Distancing herself from Labour’s former leader Ed Miliband, who stepped down following the party’s severe defeat in the General Election, Cooper said Miliband had made a “mistake” by saying in 2011 that companies were either predators or producers.
“It sounded anti-business, anti-growth and, ultimately, anti-worker for the many people employed by large companies in the UK,” she said.
“We want all businesses to be responsible, to play by the rules and to work with them to build the economy of the future.
“Too often in the past our rhetoric undermined that positive relationship with business, and with the creation of jobs and wealth for the future,” Cooper added, saying, “Labour has to show we want to build businesses up, not knock them down.”
In a departure from Labour’s manifesto, Cooper, who is married to the former shadow chancellor of the exchequer, Ed Balls, said that Labour should drop its opposition to the previous government’s decision to lower the corporation tax to 20 per cent.
“We can’t be set against the government’s recent cut in corporation tax for the future,” she said. “Our rhetoric can’t be set against the wealth creators and drivers of our future economic growth. We can’t be set against business, and too many believed we were.”
Cooper, who has a post-graduate degree in economics, also vowed to work with business leaders from across the political spectrum, saying if elected party leader she would organise regular meetings with a business advisory group.
Cooper is one of four declared candidates standing for Labour leader. Liz Kendall, Mary Creagh and Andy Burnham have also put themselves forward for the top job, and the winner will be announced in September.
Like Cooper, Burnham said over the weekend that Labour needs to have a “pro-business approach” if it is to win future elections.
Cooper and Burnham’s comments came just one week after leading entrepreneur Lord Sugar announced that he was quitting the Labour party, as he was disillusioned with what he called “anti-enterprise concepts.”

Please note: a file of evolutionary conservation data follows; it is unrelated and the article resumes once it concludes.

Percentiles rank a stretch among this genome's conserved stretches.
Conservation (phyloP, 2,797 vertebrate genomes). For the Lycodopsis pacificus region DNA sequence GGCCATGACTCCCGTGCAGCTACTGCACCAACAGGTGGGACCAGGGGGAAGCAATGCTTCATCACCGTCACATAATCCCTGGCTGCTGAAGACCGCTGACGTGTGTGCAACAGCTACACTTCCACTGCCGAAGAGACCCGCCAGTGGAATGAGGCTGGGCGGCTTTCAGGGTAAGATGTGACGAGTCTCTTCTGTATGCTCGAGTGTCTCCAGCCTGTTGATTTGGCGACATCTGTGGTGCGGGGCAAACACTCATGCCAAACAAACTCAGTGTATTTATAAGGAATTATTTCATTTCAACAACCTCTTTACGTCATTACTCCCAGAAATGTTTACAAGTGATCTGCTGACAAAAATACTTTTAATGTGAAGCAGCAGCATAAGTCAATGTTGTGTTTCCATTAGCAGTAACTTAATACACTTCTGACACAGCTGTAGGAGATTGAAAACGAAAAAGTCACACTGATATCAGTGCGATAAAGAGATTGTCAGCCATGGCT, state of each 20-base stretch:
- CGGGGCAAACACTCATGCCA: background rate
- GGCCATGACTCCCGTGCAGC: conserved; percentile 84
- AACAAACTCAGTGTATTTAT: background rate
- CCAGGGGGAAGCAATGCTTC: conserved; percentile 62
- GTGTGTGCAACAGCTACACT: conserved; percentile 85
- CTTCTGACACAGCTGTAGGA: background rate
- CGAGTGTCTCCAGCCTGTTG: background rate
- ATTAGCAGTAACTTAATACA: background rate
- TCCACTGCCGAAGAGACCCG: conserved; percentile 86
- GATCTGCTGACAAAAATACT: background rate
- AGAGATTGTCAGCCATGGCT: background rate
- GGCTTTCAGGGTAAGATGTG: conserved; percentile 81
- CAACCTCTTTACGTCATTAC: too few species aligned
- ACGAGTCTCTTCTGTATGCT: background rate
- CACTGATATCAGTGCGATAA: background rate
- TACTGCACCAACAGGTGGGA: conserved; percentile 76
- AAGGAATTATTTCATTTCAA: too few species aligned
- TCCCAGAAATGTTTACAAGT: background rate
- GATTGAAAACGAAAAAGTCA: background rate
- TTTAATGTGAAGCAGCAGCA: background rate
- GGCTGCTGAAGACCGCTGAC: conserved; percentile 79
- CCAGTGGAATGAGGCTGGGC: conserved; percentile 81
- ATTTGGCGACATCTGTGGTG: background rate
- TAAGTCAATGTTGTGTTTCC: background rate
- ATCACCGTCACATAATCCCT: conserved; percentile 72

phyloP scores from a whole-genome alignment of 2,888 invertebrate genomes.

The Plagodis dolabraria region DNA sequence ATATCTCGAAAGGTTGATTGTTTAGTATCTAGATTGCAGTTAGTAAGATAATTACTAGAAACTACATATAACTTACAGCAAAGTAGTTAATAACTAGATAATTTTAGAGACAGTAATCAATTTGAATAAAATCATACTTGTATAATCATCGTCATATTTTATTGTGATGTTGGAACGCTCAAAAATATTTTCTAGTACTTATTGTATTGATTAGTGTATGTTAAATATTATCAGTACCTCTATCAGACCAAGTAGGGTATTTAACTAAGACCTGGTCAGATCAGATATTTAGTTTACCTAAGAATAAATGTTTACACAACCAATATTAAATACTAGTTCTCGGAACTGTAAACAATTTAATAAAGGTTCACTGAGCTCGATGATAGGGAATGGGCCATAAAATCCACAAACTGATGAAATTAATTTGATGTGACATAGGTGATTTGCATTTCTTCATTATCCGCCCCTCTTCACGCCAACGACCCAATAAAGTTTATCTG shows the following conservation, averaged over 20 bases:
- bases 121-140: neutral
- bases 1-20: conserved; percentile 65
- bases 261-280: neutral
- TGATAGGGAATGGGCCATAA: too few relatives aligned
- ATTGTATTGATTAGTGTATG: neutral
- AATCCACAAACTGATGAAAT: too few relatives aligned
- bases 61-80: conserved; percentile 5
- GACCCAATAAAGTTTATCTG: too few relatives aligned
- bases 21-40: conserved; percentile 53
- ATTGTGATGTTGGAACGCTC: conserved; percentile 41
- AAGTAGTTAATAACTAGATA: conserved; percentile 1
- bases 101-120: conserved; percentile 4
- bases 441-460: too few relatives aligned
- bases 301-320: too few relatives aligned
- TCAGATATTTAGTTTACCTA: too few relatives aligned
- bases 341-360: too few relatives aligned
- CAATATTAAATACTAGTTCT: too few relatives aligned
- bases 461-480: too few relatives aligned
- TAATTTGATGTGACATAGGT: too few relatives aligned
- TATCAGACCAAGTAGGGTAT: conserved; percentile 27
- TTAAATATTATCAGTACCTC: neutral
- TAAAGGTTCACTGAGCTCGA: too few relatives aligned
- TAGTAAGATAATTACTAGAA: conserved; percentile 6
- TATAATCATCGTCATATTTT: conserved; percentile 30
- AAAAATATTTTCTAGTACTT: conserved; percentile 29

“In the past year, I found myself losing confidence in the party due to their negative business policies and general anti-enterprise concepts they were considering if they were elected,” Lord Sugar said, adding that he voiced his concerns to “the most senior figures in the party several times.”
“I signed on to New Labour in 1997, but more recently, particularly in relation to business, I sensed a policy shift moving back towards what Old Labour stood for,” he added.
However, Lord Sugar was far from the first high-profile party member to make such criticisms. Earlier this year, the socialist Fabian Society even argued that Labour needed a “new approach to business”, with positive rhetoric and a concerted effort to gain the trust of business owners.
One of the authors of the Fabian Society report, Ed Wallis, told City A.M. yesterday that many of his recommendations were still valid, even after the General Election.
“I think the main lesson we should take from the election is not that we shouldn’t be reformist or ambitious to change how the economy works, but that it needs to be done in partnership with the private sector, not in opposition to it,” Wallis said.
Business leaders contacted by City A.M. agreed that Labour needed to do more to build partnerships between the public and private sectors. Christian May, head of campaigns at the Institute of Directors told City A.M. that the group stood “ready and willing” to work with the Labour party despite many years of strained relations.
“We would be delighted that there’s such a newfound energy for making contact, but there is a risk that it could appear slightly hollow if there are members of the Labour party in the current leadership billing whose silence has been so noticeable in the last five years.”
Bill Grimsey, the former Iceland chief executive who advised Ed Miliband’s opposition on its policies towards the high street, told City A.M.that Cooper or any other leader must listen to business leaders over the next five years.
“If you don’t go and listen to your customers, to the people you’re trying to engage with, you’re not going to your product right,” Grimsey said. “And if you’re going to have a relationship with the business community, go and listen to their concerns, then shape your policies accordingly.
“Business people really enjoyed the Blair light touch regulation years and that sort of centre ground,” Grimsey said, adding that he thought the party lost its grip on business over the last ten years “under a torrent of noise that everything is the Labour party’s fault” as well as a lack of leadership from the Labour front bench.
“I think it’s an enormous uphill battle,” Grimsey told City A.M. of Labour’s task of rebuilding its relationship with businesses.
“It’s kind of like climbing Everest in a swimsuit without oxygen,” he added.